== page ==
The GCC’s Invasive Species Working Group (ISWG), offered its inaugural Graduate Research Grant program this past October. This initiative, tailored to support graduate students engaged in the realms of invasive species policy, prevention, ecology, technology development, and more, has successfully awarded over $18,000 to seven outstanding projects. Four of these projects feature the involvement of graduate students in the Interfaces of Global Change (IGC) Interdisciplinary Graduate Education Program (IGEP).

Congratulations to our accomplished IGC fellows who have secured grant funding! Learn more about their research projects below, and be sure to check out the latest ISWG newsletter to learn more about all seven of the projects.



 Abir Jain, Fish and Wildlife Conservation

Assessing the functional traits and seed dispersal networks of fleshy-fruiting invasive species in Virginia’s Appalachian forests

Abir's project, building on a GCC Seed Grant, aims to investigate the primary seed dispersers of common invasive fruiting plants in the Appalachian forests by installing camera traps, and identifying potential interactions that might interfere with the existing seed dispersal patterns of native plant species. The project includes a detailed network analysis to explore the extent to which invasive/introduced fruits depend on generalist frugivores for their seed dispersal. Additionally, the study will assess the specific role of invasive dispersers, such as European starlings, in the seed dispersal of both native and invasive plants, as well as the contribution of migrant birds in the dispersal of introduced species. This project will also examine some chemical traits of invasive fruits that might be helping them attract more dispersers. This research holds the potential to uncover critical insights into the dynamics of seed dispersal networks in the Appalachian forests, shedding light on the impact of invasive species on the ecological balance.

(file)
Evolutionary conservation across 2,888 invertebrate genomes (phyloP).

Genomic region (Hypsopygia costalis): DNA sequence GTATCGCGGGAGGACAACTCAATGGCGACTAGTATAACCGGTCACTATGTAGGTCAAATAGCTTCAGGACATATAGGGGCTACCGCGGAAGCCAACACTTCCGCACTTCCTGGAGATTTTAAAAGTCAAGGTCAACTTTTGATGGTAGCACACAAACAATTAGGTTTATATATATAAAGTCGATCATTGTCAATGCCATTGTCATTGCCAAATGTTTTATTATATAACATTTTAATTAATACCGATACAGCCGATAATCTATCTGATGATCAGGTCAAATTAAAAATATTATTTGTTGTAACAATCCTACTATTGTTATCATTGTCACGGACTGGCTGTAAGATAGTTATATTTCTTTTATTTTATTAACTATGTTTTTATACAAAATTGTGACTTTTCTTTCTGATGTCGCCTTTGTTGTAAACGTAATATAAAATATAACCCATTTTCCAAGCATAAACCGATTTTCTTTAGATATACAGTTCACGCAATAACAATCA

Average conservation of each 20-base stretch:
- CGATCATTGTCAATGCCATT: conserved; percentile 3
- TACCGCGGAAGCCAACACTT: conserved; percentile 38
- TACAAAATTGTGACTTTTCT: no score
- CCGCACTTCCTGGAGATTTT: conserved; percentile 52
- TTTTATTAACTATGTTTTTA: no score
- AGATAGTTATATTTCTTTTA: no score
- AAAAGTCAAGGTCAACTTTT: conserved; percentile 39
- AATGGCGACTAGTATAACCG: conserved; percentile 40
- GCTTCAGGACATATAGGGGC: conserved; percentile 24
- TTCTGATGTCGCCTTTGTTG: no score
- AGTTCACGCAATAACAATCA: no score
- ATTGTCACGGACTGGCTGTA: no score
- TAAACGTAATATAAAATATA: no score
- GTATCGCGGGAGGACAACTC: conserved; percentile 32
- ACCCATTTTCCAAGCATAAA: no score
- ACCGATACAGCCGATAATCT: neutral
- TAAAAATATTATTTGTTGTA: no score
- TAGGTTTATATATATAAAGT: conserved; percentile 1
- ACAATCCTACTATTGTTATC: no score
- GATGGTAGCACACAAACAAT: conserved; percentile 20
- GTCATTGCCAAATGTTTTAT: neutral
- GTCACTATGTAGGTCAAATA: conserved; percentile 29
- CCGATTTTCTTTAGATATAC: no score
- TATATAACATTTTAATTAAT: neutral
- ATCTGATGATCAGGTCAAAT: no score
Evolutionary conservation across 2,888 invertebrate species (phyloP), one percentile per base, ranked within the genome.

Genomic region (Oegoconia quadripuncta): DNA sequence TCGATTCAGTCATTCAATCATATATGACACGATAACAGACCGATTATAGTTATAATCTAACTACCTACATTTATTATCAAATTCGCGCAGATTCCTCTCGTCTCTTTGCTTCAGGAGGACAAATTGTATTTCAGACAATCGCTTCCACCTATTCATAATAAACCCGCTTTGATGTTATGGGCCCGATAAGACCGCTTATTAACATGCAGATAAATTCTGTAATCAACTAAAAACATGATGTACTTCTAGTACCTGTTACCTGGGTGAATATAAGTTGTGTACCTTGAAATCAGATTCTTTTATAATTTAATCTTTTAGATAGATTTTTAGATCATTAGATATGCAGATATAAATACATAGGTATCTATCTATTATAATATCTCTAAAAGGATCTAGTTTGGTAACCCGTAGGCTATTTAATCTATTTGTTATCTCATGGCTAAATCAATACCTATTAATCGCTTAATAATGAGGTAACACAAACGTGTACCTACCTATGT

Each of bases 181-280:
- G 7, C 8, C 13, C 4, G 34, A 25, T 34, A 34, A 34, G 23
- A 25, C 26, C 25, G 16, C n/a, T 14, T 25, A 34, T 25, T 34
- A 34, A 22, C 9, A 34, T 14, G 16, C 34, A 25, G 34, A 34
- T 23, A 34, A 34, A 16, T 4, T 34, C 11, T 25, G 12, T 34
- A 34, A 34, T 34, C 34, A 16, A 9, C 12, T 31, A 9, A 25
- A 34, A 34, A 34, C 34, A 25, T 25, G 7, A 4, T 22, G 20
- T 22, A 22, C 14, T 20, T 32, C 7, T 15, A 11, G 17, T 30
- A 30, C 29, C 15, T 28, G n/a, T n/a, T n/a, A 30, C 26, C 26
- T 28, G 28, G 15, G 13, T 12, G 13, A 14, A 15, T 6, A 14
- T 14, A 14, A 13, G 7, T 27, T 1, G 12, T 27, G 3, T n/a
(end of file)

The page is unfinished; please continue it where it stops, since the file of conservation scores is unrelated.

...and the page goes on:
Grace O'Malley, Biological Sciences

Acoustic monitoring and fine-scale error rates of detection for an invasive and native anuran in the southwestern US

Grace's project aims to evaluate the effectiveness of bioacoustic monitoring, particularly focusing on the calls of L. catesbeianus (the invasive American bullfrog) and H. wrightorum's (the native American Treefrog).  The project's key objectives include examining the relationship between site characteristics and the error rate of detection for the calls of these two species, as well as determining if there are differences in false positive and false negative error rates of detection between the species.

Understanding the efficacy and potential pitfalls of bioacoustic monitoring approaches is crucial for advancing invasive species monitoring efforts, especially across large spatial scales. By disseminating results and lessons learned from this large-scale project, Grace aims to assist agencies and other groups in making passive acoustic monitoring at large scales an achievable and valuable step in the management of invasive species.


Gabrielle Ripa, Plant and Environmental Sciences

Soil nutrient availability as a predictor of invasive plant establishment on restored streams

Gabrielle’s project is drawing from her ongoing work on urban stream restoration projects in the Chesapeake Bay Watershed. The project centers on examining how soil nutrients influence the establishment of invasive plants. Preliminary data suggests that, at best, stream restoration efforts are not discouraging invasion, and at worst, they may be promoting it. There's an observed trend towards a greater proportion of cover by non-native species and reduced cover of native species on restored streams. Gabrielle's hypothesis revolves around the idea that streams with nutrient-rich soil become more susceptible to invasion due to the heightened availability of resources. Gabrielle plans to focus on understanding the influence of soil nutrient availability on invasibility, with the hope of offering practical recommendations to stream restoration practitioners on mitigating invasive plant establishment in restoration projects.


Terrestrial and aquatic macroinvertebrate community responses to invasion and stream restoration

Gabrielle is also a co-PI on a project with Matt Sharpe a graduate student in the Entomology Department. This project aims to investigate the impact of invasive plants on frog populations through changes in arthropod communities. Building on existing research about the effects of stream restoration and non-native plants on frogs, the project will use passive acoustic monitoring data from restored and unrestored streams. Comparing frog communities and calling density with terrestrial and aquatic macroinvertebrate abundances, the study seeks to understand how invasive plants and stream restoration affect the food sources of frogs, providing insights into potential indirect effects of invasive species on frog populations.